This is a guest post by Glenn Bergman. Glenn Bergman is the general manager of Weavers Way Co-op in Mt. Airy and Chestnut Hill. This article originally appeared in the December 2013 issue of the Weavers Way Shuttle. Info: www.weaversway.coop.
Last month, I had the opportunity to sit inside the Brossman Center at the Lutheran Theological Seminary in Mt. Airy and miss an entire fall day as the leaves were at their peak color. Instead of experiencing fall, I opted to participate in a mid-Atlantic co-op development “café” sponsored by Cooperative Development Services.
The meeting was the first of many taking place throughout the country to bring together established co-ops, start-up co-ops and would-be co-ops to work on expanding the consumer co-op sector. The goal is to impact and improve communities and to engage more people in self-determination, caring for others, self-help, self-responsibility, democratic processes, working in a transparent process of honesty and openness.
It was very exciting to see 60 people together, strategizing on how to grow the co-op movement. We covered these topics, inspired by the goals of the Cooperative Decade kicked off with last year’s U.N.-sponsored Year of the Co-op:
Participation: The growth in co-op membership has been dramatic. People want to participate in community and in helping to shape their community. Attending the meeting with us were co-ops from Swarthmore, Kensington, West Philadelphia (Mariposa), South Philadelphia in the city; Collingswood, NJ, and Ambler in our suburbs; Bethlehem and State College (Friends and Farmers) elsewhere in Pennsylvania; Frederick, MD (Common Market); Ithaca (Greenstar) and Spring Valley (Hungry Hollow) in New York state. Ten years ago this type of meeting would not have happened. It is a big change.
We discussed how to get people in the community not only to join but to participate as owners. Our aim is collaboration of members and co-ops working together builds strength.
Sustainability: In-depth discussion focused on how co-ops build efficiency that is more balanced than just business sustainability and profitability. Building community and democracy leads to long-term business sustainability.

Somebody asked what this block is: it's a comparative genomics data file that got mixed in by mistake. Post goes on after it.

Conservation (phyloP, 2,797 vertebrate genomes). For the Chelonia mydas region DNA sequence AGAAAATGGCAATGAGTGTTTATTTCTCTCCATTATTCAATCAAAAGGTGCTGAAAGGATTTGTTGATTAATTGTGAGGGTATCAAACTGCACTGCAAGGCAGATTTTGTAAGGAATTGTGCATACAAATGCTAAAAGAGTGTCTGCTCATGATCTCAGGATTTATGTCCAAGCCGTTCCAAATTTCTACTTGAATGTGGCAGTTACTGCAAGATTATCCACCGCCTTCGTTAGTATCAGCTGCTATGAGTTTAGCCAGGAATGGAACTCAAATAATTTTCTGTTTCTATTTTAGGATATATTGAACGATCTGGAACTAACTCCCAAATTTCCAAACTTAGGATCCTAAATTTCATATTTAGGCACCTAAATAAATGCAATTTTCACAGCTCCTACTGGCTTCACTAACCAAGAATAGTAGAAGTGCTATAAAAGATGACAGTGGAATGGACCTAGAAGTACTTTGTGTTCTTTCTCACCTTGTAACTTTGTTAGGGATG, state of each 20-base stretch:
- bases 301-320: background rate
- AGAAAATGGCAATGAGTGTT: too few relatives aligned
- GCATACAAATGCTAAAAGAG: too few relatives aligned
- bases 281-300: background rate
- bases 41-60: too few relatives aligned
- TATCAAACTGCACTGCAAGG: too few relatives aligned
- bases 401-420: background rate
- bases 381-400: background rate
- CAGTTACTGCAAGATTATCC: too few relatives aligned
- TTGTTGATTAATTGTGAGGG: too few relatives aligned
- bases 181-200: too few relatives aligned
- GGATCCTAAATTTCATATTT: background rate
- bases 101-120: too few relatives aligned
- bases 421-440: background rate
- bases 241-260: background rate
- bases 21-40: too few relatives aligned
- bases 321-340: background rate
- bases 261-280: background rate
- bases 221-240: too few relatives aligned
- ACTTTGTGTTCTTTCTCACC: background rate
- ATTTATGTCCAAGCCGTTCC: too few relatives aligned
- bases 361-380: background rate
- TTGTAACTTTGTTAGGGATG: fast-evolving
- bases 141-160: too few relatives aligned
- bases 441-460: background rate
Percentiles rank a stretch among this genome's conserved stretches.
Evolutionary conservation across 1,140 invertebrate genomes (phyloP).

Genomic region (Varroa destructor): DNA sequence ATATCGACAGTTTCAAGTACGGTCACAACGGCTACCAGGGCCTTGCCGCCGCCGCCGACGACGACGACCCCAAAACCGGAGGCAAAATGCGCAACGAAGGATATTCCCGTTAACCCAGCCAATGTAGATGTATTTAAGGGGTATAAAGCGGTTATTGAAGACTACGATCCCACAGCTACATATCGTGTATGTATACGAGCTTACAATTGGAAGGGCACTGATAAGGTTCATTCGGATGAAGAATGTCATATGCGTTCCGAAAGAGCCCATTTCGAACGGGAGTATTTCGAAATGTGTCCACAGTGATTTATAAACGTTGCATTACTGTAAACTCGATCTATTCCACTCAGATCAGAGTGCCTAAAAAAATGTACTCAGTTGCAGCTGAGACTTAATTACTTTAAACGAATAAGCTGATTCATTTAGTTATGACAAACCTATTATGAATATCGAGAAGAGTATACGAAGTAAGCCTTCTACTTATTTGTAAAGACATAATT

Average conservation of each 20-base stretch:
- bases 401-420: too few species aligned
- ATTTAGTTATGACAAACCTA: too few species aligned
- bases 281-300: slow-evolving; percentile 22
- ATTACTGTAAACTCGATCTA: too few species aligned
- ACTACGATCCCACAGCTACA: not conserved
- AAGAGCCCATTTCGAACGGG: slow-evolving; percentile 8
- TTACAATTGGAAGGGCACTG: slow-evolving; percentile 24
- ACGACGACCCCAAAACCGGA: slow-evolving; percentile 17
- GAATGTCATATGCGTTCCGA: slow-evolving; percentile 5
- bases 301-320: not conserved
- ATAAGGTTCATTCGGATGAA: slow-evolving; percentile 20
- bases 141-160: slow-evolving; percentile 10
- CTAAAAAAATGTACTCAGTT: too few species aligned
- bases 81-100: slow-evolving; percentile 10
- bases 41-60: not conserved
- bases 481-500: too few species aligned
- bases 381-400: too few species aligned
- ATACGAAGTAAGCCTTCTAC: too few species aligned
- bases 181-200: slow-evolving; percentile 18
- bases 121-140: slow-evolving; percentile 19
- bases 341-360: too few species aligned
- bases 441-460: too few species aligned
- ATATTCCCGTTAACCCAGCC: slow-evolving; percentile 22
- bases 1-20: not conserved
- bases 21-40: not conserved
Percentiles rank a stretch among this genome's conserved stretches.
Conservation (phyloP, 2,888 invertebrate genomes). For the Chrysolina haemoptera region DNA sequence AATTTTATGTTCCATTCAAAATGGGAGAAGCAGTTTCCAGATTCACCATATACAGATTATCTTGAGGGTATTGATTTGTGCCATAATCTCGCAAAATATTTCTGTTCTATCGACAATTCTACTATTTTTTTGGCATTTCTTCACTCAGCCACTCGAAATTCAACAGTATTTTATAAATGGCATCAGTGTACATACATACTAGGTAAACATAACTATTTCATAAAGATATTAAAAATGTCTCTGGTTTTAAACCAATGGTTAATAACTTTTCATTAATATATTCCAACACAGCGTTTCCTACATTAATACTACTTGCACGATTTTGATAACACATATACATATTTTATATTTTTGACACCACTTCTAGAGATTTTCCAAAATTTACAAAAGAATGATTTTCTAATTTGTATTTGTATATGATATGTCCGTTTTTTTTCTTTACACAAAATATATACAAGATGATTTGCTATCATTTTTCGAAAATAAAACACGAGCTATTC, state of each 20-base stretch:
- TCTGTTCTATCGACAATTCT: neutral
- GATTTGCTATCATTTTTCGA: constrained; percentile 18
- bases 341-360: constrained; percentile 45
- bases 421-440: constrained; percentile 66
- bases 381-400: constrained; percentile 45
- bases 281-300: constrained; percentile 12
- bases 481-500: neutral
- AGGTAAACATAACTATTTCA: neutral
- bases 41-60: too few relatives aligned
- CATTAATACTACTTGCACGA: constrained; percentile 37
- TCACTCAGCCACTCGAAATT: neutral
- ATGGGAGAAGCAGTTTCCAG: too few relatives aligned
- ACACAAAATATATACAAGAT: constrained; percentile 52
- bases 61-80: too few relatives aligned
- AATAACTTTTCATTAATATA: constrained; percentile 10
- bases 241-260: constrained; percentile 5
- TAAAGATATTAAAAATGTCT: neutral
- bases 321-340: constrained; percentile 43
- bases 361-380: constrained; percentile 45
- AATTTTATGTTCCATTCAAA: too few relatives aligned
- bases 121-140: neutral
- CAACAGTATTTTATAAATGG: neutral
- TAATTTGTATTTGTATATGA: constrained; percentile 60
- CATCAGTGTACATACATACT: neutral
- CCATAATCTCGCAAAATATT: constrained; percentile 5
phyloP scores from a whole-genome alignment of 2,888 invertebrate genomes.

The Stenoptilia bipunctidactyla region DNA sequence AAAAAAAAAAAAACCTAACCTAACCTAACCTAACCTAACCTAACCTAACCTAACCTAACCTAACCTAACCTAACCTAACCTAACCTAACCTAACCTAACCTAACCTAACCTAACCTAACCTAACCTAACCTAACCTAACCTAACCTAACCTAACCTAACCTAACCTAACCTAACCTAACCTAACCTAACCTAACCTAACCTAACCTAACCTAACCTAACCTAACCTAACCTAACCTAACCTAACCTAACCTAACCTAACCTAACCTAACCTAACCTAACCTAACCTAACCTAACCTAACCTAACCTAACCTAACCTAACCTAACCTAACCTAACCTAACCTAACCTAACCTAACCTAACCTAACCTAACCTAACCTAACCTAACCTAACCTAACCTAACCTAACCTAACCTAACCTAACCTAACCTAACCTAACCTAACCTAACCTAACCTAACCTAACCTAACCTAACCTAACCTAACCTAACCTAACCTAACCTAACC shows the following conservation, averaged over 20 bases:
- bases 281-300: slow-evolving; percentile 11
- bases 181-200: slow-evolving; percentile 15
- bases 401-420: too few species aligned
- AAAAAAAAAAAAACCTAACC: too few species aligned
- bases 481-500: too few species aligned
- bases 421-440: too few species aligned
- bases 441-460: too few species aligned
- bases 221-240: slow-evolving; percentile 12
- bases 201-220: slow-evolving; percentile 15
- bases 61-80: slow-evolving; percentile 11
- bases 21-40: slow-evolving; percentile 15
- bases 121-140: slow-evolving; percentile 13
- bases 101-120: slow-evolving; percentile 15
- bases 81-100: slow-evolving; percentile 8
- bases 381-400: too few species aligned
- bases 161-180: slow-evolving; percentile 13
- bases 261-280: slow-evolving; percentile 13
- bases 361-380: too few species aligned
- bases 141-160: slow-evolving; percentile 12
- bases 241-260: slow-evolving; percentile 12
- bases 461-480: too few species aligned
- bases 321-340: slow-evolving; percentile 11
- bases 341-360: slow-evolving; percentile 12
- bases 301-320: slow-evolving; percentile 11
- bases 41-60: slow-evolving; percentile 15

Identity: How do we preserve our co-op identity and principles as we grow? It is important that cooperative entities educate the community and their members in the seven principles of cooperatives so we stay true to the ideals of economic democracy.
Legal frameworks: Attention must be paid to maintaining a legal environment that will allow co-ops to grow and not be held back by legal barriers to community-owned businesses.
Capital: How do we increase capital to allow the co-op sector to grow? Co-op models are not based on maximizing returns for equity investment.
Worldwide, co-ops employ over 100 million people and have revenues of more than $2 trillion. Wow! I had no idea how big co-ops were worldwide. This includes consumer co-ops, buying co-ops, credit unions, agricultural co-ops, energy co-ops, housing co-ops and worker cooperatives.
After the meeting, I started thinking about how we might connect with a co-op in our different everyday activities:
You get up in the morning and make a cup of coffee or tea produced on a cooperative farm in Central America. The electric kettle is powered by electricity purchased through the Energy Co-op. The milk you pour on your cereal is from Organic Valley, a co-op owned by dairy farmers. You open the paper and a read articles from the Associated Press, a cooperative news service owned by the papers.
It’s time to drop the kids off at the cooperative nursery school, a few blocks from where you live in a cooperative apartment. The mortgage is through the Philadelphia Federal Credit Union. (All credit unions are cooperatives.)
On your way home, you stop at Mariposa or Weavers Way or Creekside to pick up your groceries. You buy chocolate produced by a co-op in Africa, spices from Frontier, a worker cooperative based in Iowa, and olive oil produced and distributed by an agricultural cooperative.
At night, after the kids are asleep, you pour a glass of Banyuls late harvest red wine from the south of France. Yes, a winery cooperative owned by the growers.
You turn off the light and dream about Mondragon, Spain, where all the local businesses are run by a worker-owned community co-op. The workers own all the stores, factories, banks and other important retail and wholesale entities. Imagine if the stores in Mt. Airy were owned and run by the workers. Imagine a plant owned by the workers and the community to support local manufacturing jobs in Germantown. Imagine a cooperative farming group that owns land and supports beginning gardeners who also sell their produce.
One last thought: Imagine a hotel in northwest Philadelphia that is cooperatively owned by the community. Better yet, the Inquirer is sold to the Philadelphia Newspaper Cooperative, whose goal is to support local news reporting that is honest and not swayed by big money interests. What could be next: the Eagles, the Phillies, the Flyers, local TV . . . If the Green Bay Packers can be owned by the community, in the words of that grammatically challenged Phillies fan a few year ago — why can’t us?
Below is a recap video of the Cooperative Cafe at the Brossman Center: